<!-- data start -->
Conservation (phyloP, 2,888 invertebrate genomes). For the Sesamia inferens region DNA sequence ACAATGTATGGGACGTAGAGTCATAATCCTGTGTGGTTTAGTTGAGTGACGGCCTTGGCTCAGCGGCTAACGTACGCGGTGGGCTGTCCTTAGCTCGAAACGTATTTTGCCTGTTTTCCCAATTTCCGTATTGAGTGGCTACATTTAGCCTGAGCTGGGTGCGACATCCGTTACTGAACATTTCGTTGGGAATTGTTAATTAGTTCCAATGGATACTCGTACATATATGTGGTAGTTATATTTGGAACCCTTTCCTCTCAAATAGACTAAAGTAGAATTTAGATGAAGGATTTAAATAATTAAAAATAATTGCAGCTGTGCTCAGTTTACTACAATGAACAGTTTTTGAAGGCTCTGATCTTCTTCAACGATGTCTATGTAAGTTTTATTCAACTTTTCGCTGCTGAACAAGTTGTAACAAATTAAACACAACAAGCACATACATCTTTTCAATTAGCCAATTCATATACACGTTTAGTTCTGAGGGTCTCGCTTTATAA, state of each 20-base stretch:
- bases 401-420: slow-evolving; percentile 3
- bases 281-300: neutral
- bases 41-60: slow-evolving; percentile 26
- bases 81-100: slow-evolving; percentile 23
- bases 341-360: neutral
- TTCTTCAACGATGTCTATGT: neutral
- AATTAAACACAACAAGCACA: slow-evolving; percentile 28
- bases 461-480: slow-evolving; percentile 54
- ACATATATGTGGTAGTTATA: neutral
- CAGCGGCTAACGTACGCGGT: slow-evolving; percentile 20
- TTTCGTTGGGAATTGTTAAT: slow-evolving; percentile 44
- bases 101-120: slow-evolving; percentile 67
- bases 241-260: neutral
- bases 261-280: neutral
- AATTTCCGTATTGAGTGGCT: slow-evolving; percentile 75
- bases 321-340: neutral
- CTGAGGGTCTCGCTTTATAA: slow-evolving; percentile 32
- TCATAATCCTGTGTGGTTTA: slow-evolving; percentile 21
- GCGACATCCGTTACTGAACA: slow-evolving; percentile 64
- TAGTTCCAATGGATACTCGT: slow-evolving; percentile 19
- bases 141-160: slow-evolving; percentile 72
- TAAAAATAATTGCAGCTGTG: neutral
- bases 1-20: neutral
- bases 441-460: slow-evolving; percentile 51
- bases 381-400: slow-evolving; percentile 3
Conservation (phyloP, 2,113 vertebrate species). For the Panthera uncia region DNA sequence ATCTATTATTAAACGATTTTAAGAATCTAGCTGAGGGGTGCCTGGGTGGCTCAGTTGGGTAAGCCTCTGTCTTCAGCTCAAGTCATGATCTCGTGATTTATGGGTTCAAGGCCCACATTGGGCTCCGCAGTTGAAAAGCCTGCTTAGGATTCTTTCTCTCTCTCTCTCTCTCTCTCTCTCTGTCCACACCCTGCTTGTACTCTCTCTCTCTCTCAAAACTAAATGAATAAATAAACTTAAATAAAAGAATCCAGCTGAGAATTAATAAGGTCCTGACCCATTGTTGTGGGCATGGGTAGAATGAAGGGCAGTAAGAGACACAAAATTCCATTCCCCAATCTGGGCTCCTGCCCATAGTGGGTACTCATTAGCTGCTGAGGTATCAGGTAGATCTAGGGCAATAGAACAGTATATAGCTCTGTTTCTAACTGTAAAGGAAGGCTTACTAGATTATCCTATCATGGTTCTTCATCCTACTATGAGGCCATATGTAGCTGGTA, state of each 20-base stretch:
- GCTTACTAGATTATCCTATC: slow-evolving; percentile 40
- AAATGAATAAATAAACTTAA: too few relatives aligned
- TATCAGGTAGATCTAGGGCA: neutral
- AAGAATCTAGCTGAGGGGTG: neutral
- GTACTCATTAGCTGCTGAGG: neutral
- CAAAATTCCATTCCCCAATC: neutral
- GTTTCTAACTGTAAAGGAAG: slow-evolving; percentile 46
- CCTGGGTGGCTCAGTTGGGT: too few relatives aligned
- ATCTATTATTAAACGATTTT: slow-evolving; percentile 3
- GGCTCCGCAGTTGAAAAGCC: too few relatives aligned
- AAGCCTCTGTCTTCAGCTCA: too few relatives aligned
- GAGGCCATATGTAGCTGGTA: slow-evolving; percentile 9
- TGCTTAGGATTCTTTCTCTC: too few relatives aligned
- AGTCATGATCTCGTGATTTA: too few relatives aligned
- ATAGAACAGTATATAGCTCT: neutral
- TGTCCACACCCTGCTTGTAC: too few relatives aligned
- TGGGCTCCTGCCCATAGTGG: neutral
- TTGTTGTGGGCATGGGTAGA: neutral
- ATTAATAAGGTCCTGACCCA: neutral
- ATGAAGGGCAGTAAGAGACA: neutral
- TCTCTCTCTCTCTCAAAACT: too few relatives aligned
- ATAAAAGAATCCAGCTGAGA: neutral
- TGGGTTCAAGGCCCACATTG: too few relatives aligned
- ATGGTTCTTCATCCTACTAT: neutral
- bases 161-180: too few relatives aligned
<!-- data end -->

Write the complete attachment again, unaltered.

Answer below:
Conservation (phyloP, 2,888 invertebrate genomes). For the Sesamia inferens region DNA sequence ACAATGTATGGGACGTAGAGTCATAATCCTGTGTGGTTTAGTTGAGTGACGGCCTTGGCTCAGCGGCTAACGTACGCGGTGGGCTGTCCTTAGCTCGAAACGTATTTTGCCTGTTTTCCCAATTTCCGTATTGAGTGGCTACATTTAGCCTGAGCTGGGTGCGACATCCGTTACTGAACATTTCGTTGGGAATTGTTAATTAGTTCCAATGGATACTCGTACATATATGTGGTAGTTATATTTGGAACCCTTTCCTCTCAAATAGACTAAAGTAGAATTTAGATGAAGGATTTAAATAATTAAAAATAATTGCAGCTGTGCTCAGTTTACTACAATGAACAGTTTTTGAAGGCTCTGATCTTCTTCAACGATGTCTATGTAAGTTTTATTCAACTTTTCGCTGCTGAACAAGTTGTAACAAATTAAACACAACAAGCACATACATCTTTTCAATTAGCCAATTCATATACACGTTTAGTTCTGAGGGTCTCGCTTTATAA, state of each 20-base stretch:
- bases 401-420: slow-evolving; percentile 3
- bases 281-300: neutral
- bases 41-60: slow-evolving; percentile 26
- bases 81-100: slow-evolving; percentile 23
- bases 341-360: neutral
- TTCTTCAACGATGTCTATGT: neutral
- AATTAAACACAACAAGCACA: slow-evolving; percentile 28
- bases 461-480: slow-evolving; percentile 54
- ACATATATGTGGTAGTTATA: neutral
- CAGCGGCTAACGTACGCGGT: slow-evolving; percentile 20
- TTTCGTTGGGAATTGTTAAT: slow-evolving; percentile 44
- bases 101-120: slow-evolving; percentile 67
- bases 241-260: neutral
- bases 261-280: neutral
- AATTTCCGTATTGAGTGGCT: slow-evolving; percentile 75
- bases 321-340: neutral
- CTGAGGGTCTCGCTTTATAA: slow-evolving; percentile 32
- TCATAATCCTGTGTGGTTTA: slow-evolving; percentile 21
- GCGACATCCGTTACTGAACA: slow-evolving; percentile 64
- TAGTTCCAATGGATACTCGT: slow-evolving; percentile 19
- bases 141-160: slow-evolving; percentile 72
- TAAAAATAATTGCAGCTGTG: neutral
- bases 1-20: neutral
- bases 441-460: slow-evolving; percentile 51
- bases 381-400: slow-evolving; percentile 3
Conservation (phyloP, 2,113 vertebrate species). For the Panthera uncia region DNA sequence ATCTATTATTAAACGATTTTAAGAATCTAGCTGAGGGGTGCCTGGGTGGCTCAGTTGGGTAAGCCTCTGTCTTCAGCTCAAGTCATGATCTCGTGATTTATGGGTTCAAGGCCCACATTGGGCTCCGCAGTTGAAAAGCCTGCTTAGGATTCTTTCTCTCTCTCTCTCTCTCTCTCTCTCTGTCCACACCCTGCTTGTACTCTCTCTCTCTCTCAAAACTAAATGAATAAATAAACTTAAATAAAAGAATCCAGCTGAGAATTAATAAGGTCCTGACCCATTGTTGTGGGCATGGGTAGAATGAAGGGCAGTAAGAGACACAAAATTCCATTCCCCAATCTGGGCTCCTGCCCATAGTGGGTACTCATTAGCTGCTGAGGTATCAGGTAGATCTAGGGCAATAGAACAGTATATAGCTCTGTTTCTAACTGTAAAGGAAGGCTTACTAGATTATCCTATCATGGTTCTTCATCCTACTATGAGGCCATATGTAGCTGGTA, state of each 20-base stretch:
- GCTTACTAGATTATCCTATC: slow-evolving; percentile 40
- AAATGAATAAATAAACTTAA: too few relatives aligned
- TATCAGGTAGATCTAGGGCA: neutral
- AAGAATCTAGCTGAGGGGTG: neutral
- GTACTCATTAGCTGCTGAGG: neutral
- CAAAATTCCATTCCCCAATC: neutral
- GTTTCTAACTGTAAAGGAAG: slow-evolving; percentile 46
- CCTGGGTGGCTCAGTTGGGT: too few relatives aligned
- ATCTATTATTAAACGATTTT: slow-evolving; percentile 3
- GGCTCCGCAGTTGAAAAGCC: too few relatives aligned
- AAGCCTCTGTCTTCAGCTCA: too few relatives aligned
- GAGGCCATATGTAGCTGGTA: slow-evolving; percentile 9
- TGCTTAGGATTCTTTCTCTC: too few relatives aligned
- AGTCATGATCTCGTGATTTA: too few relatives aligned
- ATAGAACAGTATATAGCTCT: neutral
- TGTCCACACCCTGCTTGTAC: too few relatives aligned
- TGGGCTCCTGCCCATAGTGG: neutral
- TTGTTGTGGGCATGGGTAGA: neutral
- ATTAATAAGGTCCTGACCCA: neutral
- ATGAAGGGCAGTAAGAGACA: neutral
- TCTCTCTCTCTCTCAAAACT: too few relatives aligned
- ATAAAAGAATCCAGCTGAGA: neutral
- TGGGTTCAAGGCCCACATTG: too few relatives aligned
- ATGGTTCTTCATCCTACTAT: neutral
- bases 161-180: too few relatives aligned